Ugh. I'm going to go lie down.

     

    reply to this | link to this | view in thread ]

  13.  
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    PPNSteve, Aug 3rd, 2009 @ 5:23pm

    Greed?

    So as I see this, to me, it seems that the AP is going the way of the *AA's - charging per word (song) some outrageous fee for what's openly and publicly published (especially on RSS feeds offered to the general public) and most like asserting that the facts contained in these stories are also copyrighted and licensable.

    So sad. AP used to have morals, guess the all-mighty dollar overwrites them now.

     

    reply to this | link to this | view in thread ]

  14.  
    identicon
    Frosty840, Aug 4th, 2009 @ 3:05am

    Re:

    Dear sir,
    "I have a bridge to sell you" is a phrase originally used in an AP article originally produced in 1875. You now owe us $[value]%/6QqrCrapSoftwareError

     

    reply to this | link to this | view in thread ]

  15.  
    identicon
    Tommy "Boy" Jefferson, Aug 4th, 2009 @ 5:51am

    Revoke!

    With the new changes in the way the AP is copyrighting the news, I've re-written the verse of a popular song...

    Oh the weather outside is frightful, (but I can't talk about it because it's copyrighted)
    But the fire is so delightful, (since I'm burning newspapers)
    And since we've no place to go,
    Let It [censored]! Let It [censored]! Let It [censored]! (Copyrighted words removed at bequest of AP)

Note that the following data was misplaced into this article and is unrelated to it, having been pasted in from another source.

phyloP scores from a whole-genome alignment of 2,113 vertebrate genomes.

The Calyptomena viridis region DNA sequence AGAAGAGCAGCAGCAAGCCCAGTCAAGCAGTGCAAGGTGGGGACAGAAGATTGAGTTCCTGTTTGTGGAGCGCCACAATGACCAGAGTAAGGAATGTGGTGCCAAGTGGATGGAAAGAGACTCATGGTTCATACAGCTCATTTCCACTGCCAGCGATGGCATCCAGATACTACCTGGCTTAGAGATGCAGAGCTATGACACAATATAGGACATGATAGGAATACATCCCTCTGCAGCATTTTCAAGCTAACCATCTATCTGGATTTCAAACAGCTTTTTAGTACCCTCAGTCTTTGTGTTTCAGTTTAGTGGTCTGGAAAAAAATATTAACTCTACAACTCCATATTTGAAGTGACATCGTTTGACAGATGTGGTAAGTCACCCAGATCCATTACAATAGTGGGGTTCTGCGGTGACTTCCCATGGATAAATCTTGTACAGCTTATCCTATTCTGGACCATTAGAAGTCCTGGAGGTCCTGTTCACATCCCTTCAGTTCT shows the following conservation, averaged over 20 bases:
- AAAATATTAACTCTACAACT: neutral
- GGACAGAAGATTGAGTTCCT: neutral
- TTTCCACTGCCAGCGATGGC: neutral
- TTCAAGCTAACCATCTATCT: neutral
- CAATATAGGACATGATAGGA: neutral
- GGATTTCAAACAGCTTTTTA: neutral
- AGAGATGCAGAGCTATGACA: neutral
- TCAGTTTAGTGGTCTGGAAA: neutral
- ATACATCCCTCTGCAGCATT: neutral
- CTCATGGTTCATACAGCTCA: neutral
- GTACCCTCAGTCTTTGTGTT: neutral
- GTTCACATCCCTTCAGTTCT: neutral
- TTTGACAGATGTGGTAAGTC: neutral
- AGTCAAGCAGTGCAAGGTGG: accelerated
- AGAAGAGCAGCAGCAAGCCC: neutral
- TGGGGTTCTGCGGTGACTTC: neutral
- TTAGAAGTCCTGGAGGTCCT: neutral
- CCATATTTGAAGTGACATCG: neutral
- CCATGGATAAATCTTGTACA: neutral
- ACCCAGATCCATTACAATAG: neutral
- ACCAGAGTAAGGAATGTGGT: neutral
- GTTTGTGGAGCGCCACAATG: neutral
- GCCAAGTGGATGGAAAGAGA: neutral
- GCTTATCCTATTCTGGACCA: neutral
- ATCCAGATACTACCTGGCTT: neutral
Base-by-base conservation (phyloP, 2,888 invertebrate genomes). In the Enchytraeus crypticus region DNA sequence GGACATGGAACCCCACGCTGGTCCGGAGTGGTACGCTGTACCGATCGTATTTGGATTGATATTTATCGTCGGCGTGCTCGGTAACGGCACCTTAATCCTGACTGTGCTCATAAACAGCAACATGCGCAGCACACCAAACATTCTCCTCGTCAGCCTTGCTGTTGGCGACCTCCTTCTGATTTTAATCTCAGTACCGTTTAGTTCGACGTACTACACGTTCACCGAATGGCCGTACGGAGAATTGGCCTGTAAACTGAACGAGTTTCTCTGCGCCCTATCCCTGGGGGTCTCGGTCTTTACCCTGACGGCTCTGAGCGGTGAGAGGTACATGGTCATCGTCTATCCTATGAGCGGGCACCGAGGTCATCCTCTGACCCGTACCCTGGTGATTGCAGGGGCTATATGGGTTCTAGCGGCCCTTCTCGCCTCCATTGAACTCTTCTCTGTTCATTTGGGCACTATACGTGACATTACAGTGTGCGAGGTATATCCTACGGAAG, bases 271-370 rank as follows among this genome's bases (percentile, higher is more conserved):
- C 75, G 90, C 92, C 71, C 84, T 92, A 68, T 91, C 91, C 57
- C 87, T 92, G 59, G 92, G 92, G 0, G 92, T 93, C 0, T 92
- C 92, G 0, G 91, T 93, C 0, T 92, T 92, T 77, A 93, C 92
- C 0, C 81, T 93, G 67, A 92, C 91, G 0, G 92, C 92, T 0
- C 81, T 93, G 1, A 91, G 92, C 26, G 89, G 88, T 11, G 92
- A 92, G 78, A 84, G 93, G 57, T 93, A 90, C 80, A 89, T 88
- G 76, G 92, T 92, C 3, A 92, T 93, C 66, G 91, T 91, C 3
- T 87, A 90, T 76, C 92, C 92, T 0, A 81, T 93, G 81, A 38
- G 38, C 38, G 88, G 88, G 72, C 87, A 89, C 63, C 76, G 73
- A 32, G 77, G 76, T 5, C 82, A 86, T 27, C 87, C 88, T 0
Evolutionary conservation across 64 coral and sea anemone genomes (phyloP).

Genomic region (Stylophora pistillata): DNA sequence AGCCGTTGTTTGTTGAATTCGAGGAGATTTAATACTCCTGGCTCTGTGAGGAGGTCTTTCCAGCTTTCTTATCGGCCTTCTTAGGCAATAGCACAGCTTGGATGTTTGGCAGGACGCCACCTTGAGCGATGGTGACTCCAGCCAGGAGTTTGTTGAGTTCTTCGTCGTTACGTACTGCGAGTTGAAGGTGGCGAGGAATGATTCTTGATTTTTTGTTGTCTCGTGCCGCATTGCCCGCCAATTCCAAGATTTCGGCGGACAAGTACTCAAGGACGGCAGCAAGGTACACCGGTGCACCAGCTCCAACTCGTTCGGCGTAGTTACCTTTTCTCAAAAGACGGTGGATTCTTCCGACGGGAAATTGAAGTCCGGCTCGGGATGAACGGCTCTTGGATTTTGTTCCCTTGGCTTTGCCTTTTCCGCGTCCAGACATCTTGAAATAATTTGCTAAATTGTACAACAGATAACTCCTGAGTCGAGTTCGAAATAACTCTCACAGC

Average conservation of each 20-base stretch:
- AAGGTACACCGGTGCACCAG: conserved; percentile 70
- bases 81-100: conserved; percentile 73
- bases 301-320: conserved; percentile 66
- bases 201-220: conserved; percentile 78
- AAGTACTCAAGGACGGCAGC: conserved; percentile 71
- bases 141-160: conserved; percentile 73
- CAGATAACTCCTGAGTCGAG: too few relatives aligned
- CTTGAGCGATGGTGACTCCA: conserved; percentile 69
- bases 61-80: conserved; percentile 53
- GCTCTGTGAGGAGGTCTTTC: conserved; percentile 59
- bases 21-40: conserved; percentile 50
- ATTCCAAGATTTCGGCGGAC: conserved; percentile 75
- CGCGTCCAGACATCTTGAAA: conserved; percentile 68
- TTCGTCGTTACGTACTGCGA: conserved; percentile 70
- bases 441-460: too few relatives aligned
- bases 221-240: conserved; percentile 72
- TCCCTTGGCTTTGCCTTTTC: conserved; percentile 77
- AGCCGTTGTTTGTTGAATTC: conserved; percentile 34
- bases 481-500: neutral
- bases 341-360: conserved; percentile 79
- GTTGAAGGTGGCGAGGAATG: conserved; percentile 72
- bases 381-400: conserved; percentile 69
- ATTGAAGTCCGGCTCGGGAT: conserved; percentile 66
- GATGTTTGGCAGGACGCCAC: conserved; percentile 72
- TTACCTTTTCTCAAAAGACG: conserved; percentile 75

reply to this | link to this | view in thread ]

  16.  
    identicon
    Brave Coward, Aug 4th, 2009 @ 7:53am

    Re: commenting on your comment

    I'm still wiping my tears from laughing from your comment :-)

    I'm visualizing a jury trying to decide if enough time has passed between each 4 word quote for it to be considered a separate quote.

     

    reply to this | link to this | view in thread ]

  17.  
    identicon
    Pete Austin, Aug 4th, 2009 @ 8:58am

    Is the AP allowed to revoke licenses without notice?

    If so, that is worse then issuing them in the first place:

    * Issue a license and wait for buyer to publish
    * Revoke the License
    * Sue
    * Profit!

     

    reply to this | link to this | view in thread ]

  18.  
    identicon
    tiffany jewellery, Nov 5th, 2009 @ 4:07am

    I'm visualizing a jury trying to decide if enough time has passed between each 4 word quote for it to be considered a separate quote.

     

    reply to this | link to this | view in thread ]

  19.  
    identicon
    Replica bags, May 19th, 2010 @ 7:04pm

    great post

    If they don't own the rights to the phrase they are selling, how is this not outright fraud? How is it any different from me opening up shop to sell AP-copyrighted text for personal profit? Of course, they'll get by with it, because they're the AP.

     

    reply to this | link to this | view in thread ]

  20.  
    identicon
    Led lighting company, Feb 23rd, 2011 @ 1:06am

    With the new changes

    With the new changes in the way the AP is copyrighting the news, I've re-written the verse of a popular song...

     

    reply to this | link to this | view in thread ]

  21.  
    identicon
    PauletteWelch, Jan 22nd, 2012 @ 4:31am

    reply this topic

    That is known that money can make people disembarrass. But how to act when somebody doesn't have cash? The only one way is to receive the loan and small business loan.

     

    reply to this | link to this | view in thread ]